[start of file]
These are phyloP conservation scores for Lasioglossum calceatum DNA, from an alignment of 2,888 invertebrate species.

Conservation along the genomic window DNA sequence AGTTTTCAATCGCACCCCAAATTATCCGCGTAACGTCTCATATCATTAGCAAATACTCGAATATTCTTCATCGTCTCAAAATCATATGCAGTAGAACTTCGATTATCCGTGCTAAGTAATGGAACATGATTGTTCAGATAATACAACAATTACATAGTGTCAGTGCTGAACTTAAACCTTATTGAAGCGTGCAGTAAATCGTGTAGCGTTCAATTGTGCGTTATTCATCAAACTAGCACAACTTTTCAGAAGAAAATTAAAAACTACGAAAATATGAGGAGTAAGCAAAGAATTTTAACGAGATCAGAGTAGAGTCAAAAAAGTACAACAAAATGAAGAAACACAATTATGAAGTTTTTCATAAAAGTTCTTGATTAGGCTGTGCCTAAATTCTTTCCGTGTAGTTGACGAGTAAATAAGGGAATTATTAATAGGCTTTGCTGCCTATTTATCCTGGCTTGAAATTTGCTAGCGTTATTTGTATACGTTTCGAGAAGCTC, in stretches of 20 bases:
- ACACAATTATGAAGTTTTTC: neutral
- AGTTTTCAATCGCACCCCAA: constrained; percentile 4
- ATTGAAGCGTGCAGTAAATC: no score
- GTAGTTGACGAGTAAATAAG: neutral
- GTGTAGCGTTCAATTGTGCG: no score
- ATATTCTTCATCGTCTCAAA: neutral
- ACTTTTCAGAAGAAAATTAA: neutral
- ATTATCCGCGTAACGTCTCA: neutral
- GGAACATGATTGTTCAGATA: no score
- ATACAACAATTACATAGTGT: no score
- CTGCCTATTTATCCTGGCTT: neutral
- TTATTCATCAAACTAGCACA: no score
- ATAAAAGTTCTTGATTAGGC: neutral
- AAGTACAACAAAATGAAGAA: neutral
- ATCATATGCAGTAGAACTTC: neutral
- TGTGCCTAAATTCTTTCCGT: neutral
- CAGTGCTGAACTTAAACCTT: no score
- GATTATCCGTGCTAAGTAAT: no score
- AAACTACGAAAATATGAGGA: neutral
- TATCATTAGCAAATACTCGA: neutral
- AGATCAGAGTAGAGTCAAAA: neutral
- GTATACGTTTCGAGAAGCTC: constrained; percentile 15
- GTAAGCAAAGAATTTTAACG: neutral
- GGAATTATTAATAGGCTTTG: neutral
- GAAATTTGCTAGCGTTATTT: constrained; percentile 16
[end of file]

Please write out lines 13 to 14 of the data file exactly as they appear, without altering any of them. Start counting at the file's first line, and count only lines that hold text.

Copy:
- CTGCCTATTTATCCTGGCTT: neutral
- TTATTCATCAAACTAGCACA: no score